Access to the southern reaches of the Levels was improved in 2006, when soldiers from the 53rd Field Squadron of the 39 Engineer Regiment raised the level of a Bailey bridge at Ramsey Hollow. This had previously restricted passage, as it was very low, but the exercise increased the headroom by 3 ft (0.9 m). The Inland Waterways Association raised the funding for the additional materials required, and the reconstruction opened up a 33-mile (53 km) cruising ring on the Levels.[25]

Today[edit]

Passage on the Middle Level Navigations can be difficult. This was on Vermuyden's Drain between Horseway Lock and Welches Dam Lock in 1997. The channel is now overgrown with reeds.

The navigations are managed by the Middle Level Commissioners, who are responsible for about 120 miles (192 km) of waterway, of which around 100 miles (160 km) are navigable.[26] The Commissioners are also responsible for six locks and a number of pumping stations, and are the fourth largest navigation authority in Great Britain.[27]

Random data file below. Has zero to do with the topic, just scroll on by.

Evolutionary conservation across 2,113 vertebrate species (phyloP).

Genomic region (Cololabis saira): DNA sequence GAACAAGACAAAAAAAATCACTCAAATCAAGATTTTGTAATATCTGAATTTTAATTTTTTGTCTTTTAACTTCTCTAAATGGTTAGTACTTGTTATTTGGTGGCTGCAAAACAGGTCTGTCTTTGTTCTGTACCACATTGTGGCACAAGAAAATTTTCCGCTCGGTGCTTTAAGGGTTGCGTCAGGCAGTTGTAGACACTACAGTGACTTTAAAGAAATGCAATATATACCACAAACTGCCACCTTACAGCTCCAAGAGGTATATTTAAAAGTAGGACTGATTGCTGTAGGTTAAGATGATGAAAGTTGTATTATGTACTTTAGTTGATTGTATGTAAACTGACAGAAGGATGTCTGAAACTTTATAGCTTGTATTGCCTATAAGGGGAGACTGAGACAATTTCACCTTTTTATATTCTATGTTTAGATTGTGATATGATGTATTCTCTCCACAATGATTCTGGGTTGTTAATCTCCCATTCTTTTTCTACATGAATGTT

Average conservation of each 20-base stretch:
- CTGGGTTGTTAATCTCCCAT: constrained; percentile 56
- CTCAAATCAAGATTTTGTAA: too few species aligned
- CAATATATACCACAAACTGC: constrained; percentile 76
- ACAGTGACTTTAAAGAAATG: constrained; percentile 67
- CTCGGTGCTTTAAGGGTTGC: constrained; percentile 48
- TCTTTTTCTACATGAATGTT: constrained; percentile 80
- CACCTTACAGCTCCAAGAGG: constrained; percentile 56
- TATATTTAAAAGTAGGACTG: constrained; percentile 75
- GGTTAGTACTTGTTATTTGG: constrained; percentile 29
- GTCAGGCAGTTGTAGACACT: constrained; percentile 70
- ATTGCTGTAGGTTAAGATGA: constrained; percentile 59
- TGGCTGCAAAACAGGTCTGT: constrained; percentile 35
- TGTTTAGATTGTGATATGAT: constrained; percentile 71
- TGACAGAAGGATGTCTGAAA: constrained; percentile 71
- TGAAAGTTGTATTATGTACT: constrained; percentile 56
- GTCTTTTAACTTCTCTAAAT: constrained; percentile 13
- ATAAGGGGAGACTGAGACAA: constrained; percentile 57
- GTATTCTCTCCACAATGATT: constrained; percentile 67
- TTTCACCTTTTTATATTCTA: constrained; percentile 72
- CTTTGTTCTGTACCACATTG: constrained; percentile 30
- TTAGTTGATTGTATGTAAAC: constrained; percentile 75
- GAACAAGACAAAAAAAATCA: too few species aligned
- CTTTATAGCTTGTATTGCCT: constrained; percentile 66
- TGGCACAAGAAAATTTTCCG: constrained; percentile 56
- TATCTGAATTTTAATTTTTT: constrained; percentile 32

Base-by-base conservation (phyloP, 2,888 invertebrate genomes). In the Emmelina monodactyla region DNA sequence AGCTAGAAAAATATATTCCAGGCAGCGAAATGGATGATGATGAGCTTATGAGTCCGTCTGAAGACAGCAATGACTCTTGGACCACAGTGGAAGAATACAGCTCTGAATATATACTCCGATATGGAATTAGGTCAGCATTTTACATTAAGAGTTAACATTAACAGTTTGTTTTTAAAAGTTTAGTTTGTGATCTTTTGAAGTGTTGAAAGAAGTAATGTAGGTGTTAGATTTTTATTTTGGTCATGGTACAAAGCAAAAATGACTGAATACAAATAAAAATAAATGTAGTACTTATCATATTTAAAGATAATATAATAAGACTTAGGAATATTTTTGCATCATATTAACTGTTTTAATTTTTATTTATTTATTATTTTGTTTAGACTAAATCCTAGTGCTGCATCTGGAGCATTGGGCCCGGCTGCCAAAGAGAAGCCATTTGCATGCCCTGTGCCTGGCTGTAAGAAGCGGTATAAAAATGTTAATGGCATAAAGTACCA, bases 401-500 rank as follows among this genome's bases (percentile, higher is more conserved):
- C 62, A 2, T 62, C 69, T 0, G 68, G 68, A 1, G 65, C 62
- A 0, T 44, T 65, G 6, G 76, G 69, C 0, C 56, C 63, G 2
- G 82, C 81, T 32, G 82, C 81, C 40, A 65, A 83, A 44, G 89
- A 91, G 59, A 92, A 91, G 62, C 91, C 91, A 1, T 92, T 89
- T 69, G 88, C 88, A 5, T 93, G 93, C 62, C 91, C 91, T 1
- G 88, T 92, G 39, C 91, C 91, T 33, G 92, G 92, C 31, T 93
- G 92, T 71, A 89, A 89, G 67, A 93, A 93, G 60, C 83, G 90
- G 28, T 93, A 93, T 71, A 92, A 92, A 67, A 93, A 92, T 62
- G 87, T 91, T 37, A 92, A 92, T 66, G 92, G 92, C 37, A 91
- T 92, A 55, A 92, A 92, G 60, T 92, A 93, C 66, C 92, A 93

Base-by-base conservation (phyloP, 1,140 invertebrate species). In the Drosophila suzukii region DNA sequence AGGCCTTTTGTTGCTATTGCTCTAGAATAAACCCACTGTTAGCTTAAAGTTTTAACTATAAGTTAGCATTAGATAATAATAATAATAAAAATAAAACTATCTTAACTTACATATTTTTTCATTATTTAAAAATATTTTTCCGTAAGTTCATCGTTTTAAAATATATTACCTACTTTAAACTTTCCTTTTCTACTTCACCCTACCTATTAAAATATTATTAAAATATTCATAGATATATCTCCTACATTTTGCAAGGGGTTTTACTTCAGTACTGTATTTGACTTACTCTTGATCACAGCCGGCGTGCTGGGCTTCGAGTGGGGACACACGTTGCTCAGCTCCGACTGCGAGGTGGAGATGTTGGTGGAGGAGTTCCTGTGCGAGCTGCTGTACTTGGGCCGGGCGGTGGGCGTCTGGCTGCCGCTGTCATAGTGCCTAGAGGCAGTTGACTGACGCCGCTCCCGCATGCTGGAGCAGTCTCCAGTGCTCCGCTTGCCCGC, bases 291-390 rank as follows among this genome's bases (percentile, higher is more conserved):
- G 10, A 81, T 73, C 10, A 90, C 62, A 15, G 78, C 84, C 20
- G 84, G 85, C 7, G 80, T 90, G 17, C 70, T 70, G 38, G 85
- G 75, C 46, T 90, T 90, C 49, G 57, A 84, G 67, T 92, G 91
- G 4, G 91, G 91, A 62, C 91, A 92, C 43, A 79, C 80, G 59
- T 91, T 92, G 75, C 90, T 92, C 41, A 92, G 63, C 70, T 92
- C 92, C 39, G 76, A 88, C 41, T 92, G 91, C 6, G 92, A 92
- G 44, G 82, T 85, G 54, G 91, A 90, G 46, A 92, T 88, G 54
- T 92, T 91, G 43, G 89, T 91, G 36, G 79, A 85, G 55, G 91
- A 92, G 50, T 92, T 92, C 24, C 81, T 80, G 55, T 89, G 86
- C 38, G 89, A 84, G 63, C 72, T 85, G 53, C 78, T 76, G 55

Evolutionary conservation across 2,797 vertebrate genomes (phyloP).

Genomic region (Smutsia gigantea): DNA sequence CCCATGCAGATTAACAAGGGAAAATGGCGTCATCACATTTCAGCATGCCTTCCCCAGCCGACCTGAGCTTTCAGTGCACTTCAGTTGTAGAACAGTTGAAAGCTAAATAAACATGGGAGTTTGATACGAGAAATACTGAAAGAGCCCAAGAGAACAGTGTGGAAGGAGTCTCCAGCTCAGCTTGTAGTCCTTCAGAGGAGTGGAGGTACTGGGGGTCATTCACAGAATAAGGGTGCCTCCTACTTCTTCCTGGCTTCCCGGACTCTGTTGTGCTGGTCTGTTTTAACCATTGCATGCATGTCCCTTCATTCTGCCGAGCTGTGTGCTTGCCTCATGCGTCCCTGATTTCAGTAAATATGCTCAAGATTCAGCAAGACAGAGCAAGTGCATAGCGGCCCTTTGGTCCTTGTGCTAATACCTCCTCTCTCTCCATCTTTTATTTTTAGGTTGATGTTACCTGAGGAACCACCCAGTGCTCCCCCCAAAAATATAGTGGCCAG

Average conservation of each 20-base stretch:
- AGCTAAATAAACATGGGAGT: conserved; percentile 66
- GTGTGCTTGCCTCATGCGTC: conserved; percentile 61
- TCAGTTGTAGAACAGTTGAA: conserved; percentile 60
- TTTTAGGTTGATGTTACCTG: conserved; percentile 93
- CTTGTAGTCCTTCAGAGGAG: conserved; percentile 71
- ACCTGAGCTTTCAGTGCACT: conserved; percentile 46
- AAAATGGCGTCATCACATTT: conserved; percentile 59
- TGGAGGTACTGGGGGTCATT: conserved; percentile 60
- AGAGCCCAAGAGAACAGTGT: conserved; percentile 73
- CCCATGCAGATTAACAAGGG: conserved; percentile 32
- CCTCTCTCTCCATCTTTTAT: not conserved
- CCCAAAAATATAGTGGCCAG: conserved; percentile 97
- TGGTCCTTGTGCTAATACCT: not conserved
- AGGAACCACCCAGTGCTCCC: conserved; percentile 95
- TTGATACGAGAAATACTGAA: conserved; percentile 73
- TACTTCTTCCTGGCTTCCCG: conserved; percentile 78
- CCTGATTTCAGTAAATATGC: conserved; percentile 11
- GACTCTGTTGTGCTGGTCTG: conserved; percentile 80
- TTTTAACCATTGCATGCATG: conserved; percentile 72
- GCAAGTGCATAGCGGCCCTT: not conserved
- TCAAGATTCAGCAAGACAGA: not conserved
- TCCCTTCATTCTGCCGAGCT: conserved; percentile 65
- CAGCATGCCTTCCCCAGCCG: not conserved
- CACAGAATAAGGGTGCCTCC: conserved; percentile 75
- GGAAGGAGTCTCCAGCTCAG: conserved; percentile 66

The navigations often form a short cut for boaters between the River Nene at Peterborough and the River Great Ouse at Salters Lode Lock. The suggested route passes through Stanground Sluice, along King's Dyke to Ashline Lock, and then along Whittlesey Dike to Flood's Ferry junction. From here the route is along the old course of the River Nene, passing through the twin villages of Outwell and Upwell, where the abandoned Wisbech Canal once formed a route back to the new course of the River Nene. The final stretch to Salters Lode lock is along Well Creek, passing over the top of the Middle Level Main Drain on Mullicourt Aqueduct.[24]